The mobile phone is the new computer. The desktop computer is not going away, but the smartphone market is growing fast. Phones are being used as computers by more people and for more purposes. Just as we still have supercomputers today but most people use desktop computers everyday, soon desktop computers will be relegated to the specialist and elite professional, and most people will use their mobile phones for their computing needs.
Already there are more mobile phones than computers connected to the internet. Smartphones are generally cheaper than computers. With their primary role as communication devices, they are often more useful. The smartphone of today will be the standard phone a few years from now. With profits from applications growing, we’ll see continued subsidies of the hardware and operating systems by manufacturers and carriers, keeping new phones cheap or free.
We’re also seeing a change in how people use computers. More often applications we use are centered around communications (more commonly termed “workflow”) than the more traditional personal computer task of document creation. In the business world, we file expense reports, approve decisions, or comment on proposals. As consumers, we read reviews, send short notes to friends, and share photos. Email is the killer app of the late 20th century, rather than the word processor or spreadsheet.
I’ve never been a gadget geek and have skirted getting into mobile application development before now. The actual engineering challenges of working with native code on a device doesn’t scare me, but just didn’t seem worth it. Developing apps for a phone typically meant that you were working for a carrier, directly or indirectly subjected to the whims of a monstrously large company, and often disconnected from the people actually using the application. Mobile development also seemed to attract the same style of engineer as game development: interested in the tech for itself, with less interest in the end result, and a feeling that the application is “cool” because it runs on a gadget, independent of its usefulness. Mobile apps weren’t attractive to me as a developer or someone who might use them. I always said that I would start using a PDA when they had the resolution and battery life of paper, and the phone was suited for direct communication with another human being via voice.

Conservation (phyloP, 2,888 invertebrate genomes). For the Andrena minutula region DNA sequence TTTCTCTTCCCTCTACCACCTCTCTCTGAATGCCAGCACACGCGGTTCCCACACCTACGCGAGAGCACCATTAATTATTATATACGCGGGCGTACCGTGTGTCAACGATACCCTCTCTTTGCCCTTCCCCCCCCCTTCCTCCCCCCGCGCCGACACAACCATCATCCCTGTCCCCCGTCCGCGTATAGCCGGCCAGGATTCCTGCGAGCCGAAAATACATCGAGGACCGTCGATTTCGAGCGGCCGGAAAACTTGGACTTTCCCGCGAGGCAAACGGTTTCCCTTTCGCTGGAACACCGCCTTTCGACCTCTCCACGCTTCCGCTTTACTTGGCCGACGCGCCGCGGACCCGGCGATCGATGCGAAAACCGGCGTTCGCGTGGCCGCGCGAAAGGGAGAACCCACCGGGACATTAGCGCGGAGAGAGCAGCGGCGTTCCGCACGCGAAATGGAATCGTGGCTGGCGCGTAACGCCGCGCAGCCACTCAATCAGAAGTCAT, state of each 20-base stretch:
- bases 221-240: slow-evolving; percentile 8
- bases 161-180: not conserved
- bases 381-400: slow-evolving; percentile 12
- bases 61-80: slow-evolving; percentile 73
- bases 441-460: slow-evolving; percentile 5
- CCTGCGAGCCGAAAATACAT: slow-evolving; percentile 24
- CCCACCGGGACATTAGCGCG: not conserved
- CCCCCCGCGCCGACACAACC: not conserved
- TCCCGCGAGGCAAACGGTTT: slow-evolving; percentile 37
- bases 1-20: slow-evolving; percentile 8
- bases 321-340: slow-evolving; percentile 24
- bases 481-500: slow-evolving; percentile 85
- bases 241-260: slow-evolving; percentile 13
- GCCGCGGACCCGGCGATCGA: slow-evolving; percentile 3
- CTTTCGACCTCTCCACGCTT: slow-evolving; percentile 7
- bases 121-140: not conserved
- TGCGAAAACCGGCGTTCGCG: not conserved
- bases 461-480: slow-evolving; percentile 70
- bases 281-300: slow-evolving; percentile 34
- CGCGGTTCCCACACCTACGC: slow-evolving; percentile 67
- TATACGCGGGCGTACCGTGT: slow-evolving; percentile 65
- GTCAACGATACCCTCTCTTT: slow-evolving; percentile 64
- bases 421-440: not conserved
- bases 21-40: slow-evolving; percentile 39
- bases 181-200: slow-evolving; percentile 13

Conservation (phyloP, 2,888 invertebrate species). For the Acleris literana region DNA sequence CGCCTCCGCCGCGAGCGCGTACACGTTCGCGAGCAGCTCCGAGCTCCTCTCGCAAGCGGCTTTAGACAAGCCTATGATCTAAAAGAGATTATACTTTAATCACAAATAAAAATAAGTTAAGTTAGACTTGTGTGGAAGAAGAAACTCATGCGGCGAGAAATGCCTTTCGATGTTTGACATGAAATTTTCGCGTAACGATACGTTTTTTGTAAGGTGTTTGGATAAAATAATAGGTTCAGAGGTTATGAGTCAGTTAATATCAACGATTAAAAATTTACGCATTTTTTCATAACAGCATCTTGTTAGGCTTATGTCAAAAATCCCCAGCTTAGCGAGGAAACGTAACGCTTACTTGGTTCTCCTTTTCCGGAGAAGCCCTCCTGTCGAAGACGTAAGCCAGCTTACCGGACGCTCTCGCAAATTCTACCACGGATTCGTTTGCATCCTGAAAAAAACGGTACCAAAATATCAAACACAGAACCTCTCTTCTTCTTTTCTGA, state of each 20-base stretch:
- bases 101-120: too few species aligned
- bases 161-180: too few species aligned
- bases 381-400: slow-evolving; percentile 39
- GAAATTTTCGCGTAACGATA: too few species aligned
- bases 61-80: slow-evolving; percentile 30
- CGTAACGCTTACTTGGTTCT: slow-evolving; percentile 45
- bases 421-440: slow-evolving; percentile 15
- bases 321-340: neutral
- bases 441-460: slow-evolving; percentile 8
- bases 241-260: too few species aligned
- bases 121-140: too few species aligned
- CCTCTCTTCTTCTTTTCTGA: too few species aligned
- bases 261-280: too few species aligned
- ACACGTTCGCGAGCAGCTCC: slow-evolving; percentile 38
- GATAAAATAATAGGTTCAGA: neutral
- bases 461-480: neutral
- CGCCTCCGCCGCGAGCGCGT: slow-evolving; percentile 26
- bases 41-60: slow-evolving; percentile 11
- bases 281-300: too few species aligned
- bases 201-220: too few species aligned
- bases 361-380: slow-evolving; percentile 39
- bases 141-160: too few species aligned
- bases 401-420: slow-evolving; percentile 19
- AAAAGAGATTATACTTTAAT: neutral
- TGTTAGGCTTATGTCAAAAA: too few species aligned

Last year, I started to notice a change. App development on an iPhone seemed like a different thing. Applications ranged from useful to silly. Whether they were expressive or empowering, they were more about the people who they were built for, than about those who they were built by. I bought an iPhone and wrote a couple of toy apps in ObjectiveC, but more notably, I started using my phone as more than a phone: for email, finding directions, micro-blogging, and even the idle entertainment of web surfing.
The iPhone has revitalized the landscape for mobile application development. However, with all due respect, the BlackBerry had pioneered the “phone as computer” experience, but its focus on business users and Microsoft compatibility has not drawn mass adoption (despite a large group of avid followers). What we’re seeing now is that BlackBerry’s cutting edge in the business world is complimented by the iPhone’s consumer appeal. Further, Palm has reinvented its mobile platform and seeks to bring the best of both with a dynamic consumer experience and more power for the applications. While the iPhone is growing, Symbian and RIM (BlackBerry) still dominate the market.
SmartPhone operating systems actively innovate to keep up with advances in hardware and ease development with improved tools and APIs. These innovations are not purely technical. The iPhone App Store reduced barriers to application development by providing easy access to distribution. Unsurprisingly, people will develop more apps when there is an accessible market and distribution channel. Blackberry App World and Windows Marketplace for Mobile are likely to drive the success of existing applications for those operating systems and draw new developers as well. Also OS-independent frameworks, like Rhomobile and PhoneGap, allow developers to reach people on diverse phones with a single codebase.
In a recent article by Gary Kim, Forrester analyst Julie Ask identifies three things as the killer advantages of mobile devices: “immediacy, simplicity, and context.” When those are combined with usefulness, we’re going to start to see a different flavor of software application emerge that will transform the way we use mobile phones. I do believe that referring to the use of software applications as “computing” will become archaic. The age of software as communications medium will have arrived.